HOUSTON, Texas -- From the moment Northwestern arrived in Texas on Monday evening, the people of the city of Houston have worked hard to provide an unforgettable bowl experience for the Wildcats. On Thursday, 10 NU players took time out of their busy bowl game preparations to return the favor.
December 2011 Archives
The one, the senior, is the antithesis of the image that rules this Look-At-Me Age. He is self-effacing, reluctant to employ the pronoun I, and so unabashedly egalitarian that some question whether he can be killer enough, selfish enough, to carry a team. "That's been going on for three years," 'Cat coach Bill Carmody will say of his star forward, John Shurna. "I've been begging him to be greedy. 'This is not a democracy. No one thinks you're greedy.' There's other guys I've coached, people are, 'Aw man, that guy won't give it up.' He's not like that and you have to be. He's a real team guy, but I say that's not being a team guy. (Michael) Jordan was a team guy too and he made sure he got 26 shots up every game, or whatever it was. There is an 'I' in this team."
The other, the junior, is an admirable amalgam of athletic ability. He can score inside and out, off the bounce or the pass, rebound and defend the opponent's best player, yet he still struggles some with his consistency and settling for long jump shots. "I just want him to be involved in plays. You know, run around," Carmody will say of his blossoming threat, Drew Crawford. "He's a strong kid, runs and jumps pretty well, good kid. So just don't be floating out there. If you were playing and I were playing, we'd be floating out there in space. It'd be nice. But I want him to just get involved in stuff and then his athleticism'll show up. Just be in on a lot of plays."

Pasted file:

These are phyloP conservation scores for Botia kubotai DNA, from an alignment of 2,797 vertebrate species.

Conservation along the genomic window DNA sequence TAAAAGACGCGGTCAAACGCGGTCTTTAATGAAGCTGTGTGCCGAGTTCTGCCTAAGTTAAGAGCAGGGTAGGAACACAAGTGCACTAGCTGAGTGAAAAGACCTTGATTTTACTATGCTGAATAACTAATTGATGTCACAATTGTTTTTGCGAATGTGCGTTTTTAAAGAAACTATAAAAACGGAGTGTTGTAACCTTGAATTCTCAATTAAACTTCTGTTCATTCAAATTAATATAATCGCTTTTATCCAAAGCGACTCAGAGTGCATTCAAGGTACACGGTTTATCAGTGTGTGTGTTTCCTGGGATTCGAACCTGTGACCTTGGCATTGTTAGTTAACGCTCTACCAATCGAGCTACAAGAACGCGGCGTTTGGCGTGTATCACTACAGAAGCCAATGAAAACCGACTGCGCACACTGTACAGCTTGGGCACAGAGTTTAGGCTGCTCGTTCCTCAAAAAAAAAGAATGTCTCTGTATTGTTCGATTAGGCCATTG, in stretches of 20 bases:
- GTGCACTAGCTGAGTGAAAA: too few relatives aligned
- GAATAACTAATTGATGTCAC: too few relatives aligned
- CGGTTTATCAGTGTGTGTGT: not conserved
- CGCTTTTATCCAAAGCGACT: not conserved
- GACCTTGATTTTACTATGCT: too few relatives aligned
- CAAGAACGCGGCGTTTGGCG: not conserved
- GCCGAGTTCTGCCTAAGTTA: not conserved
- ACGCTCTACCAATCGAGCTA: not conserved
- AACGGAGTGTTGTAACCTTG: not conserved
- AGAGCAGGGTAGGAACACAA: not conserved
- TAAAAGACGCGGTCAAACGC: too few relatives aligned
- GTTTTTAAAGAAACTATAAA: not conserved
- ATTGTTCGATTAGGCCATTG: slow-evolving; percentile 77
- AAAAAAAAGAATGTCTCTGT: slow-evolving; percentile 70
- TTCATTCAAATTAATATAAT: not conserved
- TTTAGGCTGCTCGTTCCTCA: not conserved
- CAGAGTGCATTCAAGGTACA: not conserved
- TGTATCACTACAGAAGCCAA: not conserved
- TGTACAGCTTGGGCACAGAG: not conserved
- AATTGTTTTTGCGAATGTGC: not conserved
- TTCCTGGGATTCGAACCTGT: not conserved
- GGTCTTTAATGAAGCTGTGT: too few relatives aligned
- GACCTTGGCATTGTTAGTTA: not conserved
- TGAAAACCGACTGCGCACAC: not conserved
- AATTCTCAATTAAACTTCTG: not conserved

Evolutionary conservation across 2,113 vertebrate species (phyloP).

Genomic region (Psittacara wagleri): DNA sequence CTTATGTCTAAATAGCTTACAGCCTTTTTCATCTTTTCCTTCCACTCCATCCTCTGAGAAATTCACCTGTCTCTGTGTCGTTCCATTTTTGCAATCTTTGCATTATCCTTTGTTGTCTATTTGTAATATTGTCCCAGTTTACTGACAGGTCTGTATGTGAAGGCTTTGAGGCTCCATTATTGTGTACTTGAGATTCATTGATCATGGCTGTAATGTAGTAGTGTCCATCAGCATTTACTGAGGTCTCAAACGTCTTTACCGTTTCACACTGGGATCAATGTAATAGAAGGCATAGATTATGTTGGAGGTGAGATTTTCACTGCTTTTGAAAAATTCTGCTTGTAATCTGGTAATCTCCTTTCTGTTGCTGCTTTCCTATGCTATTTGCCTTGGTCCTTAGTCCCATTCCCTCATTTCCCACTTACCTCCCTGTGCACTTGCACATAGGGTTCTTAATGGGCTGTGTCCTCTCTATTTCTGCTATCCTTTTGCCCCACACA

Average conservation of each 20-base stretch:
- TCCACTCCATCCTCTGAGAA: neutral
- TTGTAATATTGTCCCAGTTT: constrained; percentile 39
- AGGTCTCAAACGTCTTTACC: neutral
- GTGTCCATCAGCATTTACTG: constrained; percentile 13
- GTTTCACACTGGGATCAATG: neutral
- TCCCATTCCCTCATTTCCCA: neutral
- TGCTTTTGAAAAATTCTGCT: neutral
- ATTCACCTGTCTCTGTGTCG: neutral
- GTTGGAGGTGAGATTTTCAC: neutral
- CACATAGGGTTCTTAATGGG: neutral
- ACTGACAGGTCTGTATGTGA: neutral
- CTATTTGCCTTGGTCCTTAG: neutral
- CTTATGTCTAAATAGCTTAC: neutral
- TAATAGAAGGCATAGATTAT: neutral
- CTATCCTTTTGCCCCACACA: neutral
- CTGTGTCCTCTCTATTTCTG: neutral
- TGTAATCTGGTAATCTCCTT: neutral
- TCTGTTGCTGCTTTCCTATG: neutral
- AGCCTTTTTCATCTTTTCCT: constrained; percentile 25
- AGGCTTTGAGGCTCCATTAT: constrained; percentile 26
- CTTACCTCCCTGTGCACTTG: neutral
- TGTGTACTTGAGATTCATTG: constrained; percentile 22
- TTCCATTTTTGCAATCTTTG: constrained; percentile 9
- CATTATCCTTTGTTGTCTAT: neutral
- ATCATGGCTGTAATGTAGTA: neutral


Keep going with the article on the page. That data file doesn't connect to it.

The one, Shurna, sits down on a court side table in a near-empty Welsh-Ryan Arena and, inevitably, is asked if he can be a killer. "Coach has brought that up," he says. "I just want to win and I want to help the team win. So maybe that comes out just trying to help the team win. Trying to make plays to win the game, that's what I enjoy."
Let me ask it this way, we now say.
"You want me to say 'Killer,'" Shurna interrupts, and then he laughs.
We don't want him to say anything he doesn't want to say, we assure him. But then we tell him that North Carolina coach Roy Williams once said that Jordan, in the best sense, was the most-selfish player he had ever been around, that he recognized his value to the team and wanted the ball at the end. Can Shurna, we then wonder, be selfish enough?
"Yeah. Yeah. Like I said, I want to win. I want the ball in my hands. I just want to make plays and help the team win. So, yeah. Yes."
"Johnny does have killer in him. It just doesn't look like the killer in another person," Crawford will say minutes later. He has taken Shurna's spot atop that court side table and here he continues, "Kobe (Bryant) will go out and score 40 and will be growling at people. Johnny'll go out and be scoring 40 and having a great time, smiling, running down the court, skipping down the court. So he has the killer in him. It just looks different from other peoples'."
And Crawford himself, is he concentrating more on using his athletic ability rather than settling for jump shots?